Enter new prologue.

I initially played with the idea of doing away with a prologue entirely (better no prologue than a weak one) but I got over that pretty quick, because it still didn’t solve the issue of making an impact with the first few pages. So I pondered my options for a few days. At some point between frustration and utter hopelessness, it hit me—I had already written the prologue.

Halfway through the book, I had written a passage that broke from the narrative of the story. For the first time in the book, Elena’s consciousness was not the point of view. Like a tear in the fabric, the reader is given an insight into what’s going on behind the scenes. The same thing happened three or four times throughout the story, and one of those moments was a perfect fit.

With that brief introduction behind us, I’d like to share the final version of the prologue with you. It’s short, but I think pretty effective. What do you think? Comments are welcome.

As the fractured light of dawn breached the threshold, two voices spoke in whispers in the fading dark.

“Are you going to coddle her the entire time?” hissed the female voice, the quality of her tone brittle and wispy, like the rustle of desiccated leaves. She was the Keres, the goddess of violent death, believed by humans to be three spirits but in truth was only one.

Death, her brother, sat across the room from her, holding a mortal woman in his arms. The woman writhed and twisted, struggling with the demons in her sleep. With careful hands, Death brushed the hair out of the woman’s face and then lifted his icy gaze to his sister’s.

“Why do you care?” he asked.

“Because I do not want you to end up like Dionysus. She’s going to die just like the rest of them,” the Keres said.

“Up until a few decades ago, you were all certain the bloodline had died out. And yet here she is, the Heir of the House of Thebes.” The sarcasm was lost in the apathetic tone of his voice. Death brushed his fingers against the back of the mortal woman’s neck before continuing. “If I was a betting man, Keres, I would bet you were wrong again.”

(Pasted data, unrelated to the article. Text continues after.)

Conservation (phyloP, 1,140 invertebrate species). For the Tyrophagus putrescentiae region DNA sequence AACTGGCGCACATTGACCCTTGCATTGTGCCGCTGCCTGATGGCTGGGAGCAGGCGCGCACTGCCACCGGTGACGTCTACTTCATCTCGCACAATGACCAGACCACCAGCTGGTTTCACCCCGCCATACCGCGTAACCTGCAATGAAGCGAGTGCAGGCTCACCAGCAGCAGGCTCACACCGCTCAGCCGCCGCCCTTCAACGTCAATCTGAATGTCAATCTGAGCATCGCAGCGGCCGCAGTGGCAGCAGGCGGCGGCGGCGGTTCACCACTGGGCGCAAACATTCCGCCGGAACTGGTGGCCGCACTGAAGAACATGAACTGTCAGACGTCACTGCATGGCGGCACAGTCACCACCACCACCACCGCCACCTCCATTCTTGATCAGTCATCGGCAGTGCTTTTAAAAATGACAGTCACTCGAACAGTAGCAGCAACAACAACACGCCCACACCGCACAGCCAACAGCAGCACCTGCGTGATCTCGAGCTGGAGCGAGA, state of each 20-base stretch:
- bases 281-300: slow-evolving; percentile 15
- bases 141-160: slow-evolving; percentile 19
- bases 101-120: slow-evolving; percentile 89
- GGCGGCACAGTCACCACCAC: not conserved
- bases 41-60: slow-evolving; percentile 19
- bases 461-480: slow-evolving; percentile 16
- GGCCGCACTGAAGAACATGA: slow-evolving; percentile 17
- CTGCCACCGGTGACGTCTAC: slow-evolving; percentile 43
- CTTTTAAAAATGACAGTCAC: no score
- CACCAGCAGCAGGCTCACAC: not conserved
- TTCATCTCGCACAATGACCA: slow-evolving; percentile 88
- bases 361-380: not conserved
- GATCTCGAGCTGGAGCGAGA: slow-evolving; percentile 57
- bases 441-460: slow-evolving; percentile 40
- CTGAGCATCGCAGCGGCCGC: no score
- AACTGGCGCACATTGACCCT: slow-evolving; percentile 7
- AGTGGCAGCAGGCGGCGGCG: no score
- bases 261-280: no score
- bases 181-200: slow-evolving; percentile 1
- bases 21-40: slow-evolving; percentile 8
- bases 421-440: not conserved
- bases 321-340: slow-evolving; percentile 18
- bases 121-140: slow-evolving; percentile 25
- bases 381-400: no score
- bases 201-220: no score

“I am seldom wrong, Thanatos.”

“It is of no use to me when you are wrong at the most important times.”

The Keres hissed, and the shadows trembled in the dark. “I grow weary of this side of you. I have been asked to inquire as to your intent.”

“Isn’t it obvious, sister? I intend to bring her to Tartarus.”

The Keres laughed, the sound hollow like the rattle of bones. “Are you mad? It is forbidden.”

“It is the will of her father, and I intend to see it through. Tell my mother, we should not be long.”

With a baleful cry, the Keres was gone.

**Copyright © Eva Vanrell, 2011 – 2012. All rights reserved.

On killing adjectives

Begging your pardon for the tardiness of my latest post (my day job and migraines were brutal this week), I had intended to write about several subjects (prologues, narrative, the hook, etc), but then I ran across a quote I haven’t been able to shake:

When you catch an adjective, kill it. —Mark Twain

I should have known better than to take it at face value, but I happened to run across it at a particularly vulnerable moment during the week.

As a writer, you’ll come across these moments (big or small) when you suddenly find yourself thinking it was all for naught, and every nerve in your body is screaming for you to tear it all down and start over again. I’m not talking about the usual artistic dissatisfaction—that’s normal; I’m talking about a sudden shift in perspective where what you had once considered brilliant now seems insipid and forced.

That’s where I was, mentally, when I ran across this quote.

To make matters worse, my shift in perspective happened to be brought on by a particular insecurity I have regarding my penchant for imagery. Truth be told, I couldn’t kill an adjective if it were coming at me head on with a machine gun in its hands.

I should have looked up the entire quote (because it would have saved me several days of mental torture). Instead, I ruminated on it as I continued my work for the week. Then an innocent comment from a dear friend added fuel to my mental fire. A discussion about action scenes versus epic settings, in my mind, turned into a private viewing of my book’s crucifixion.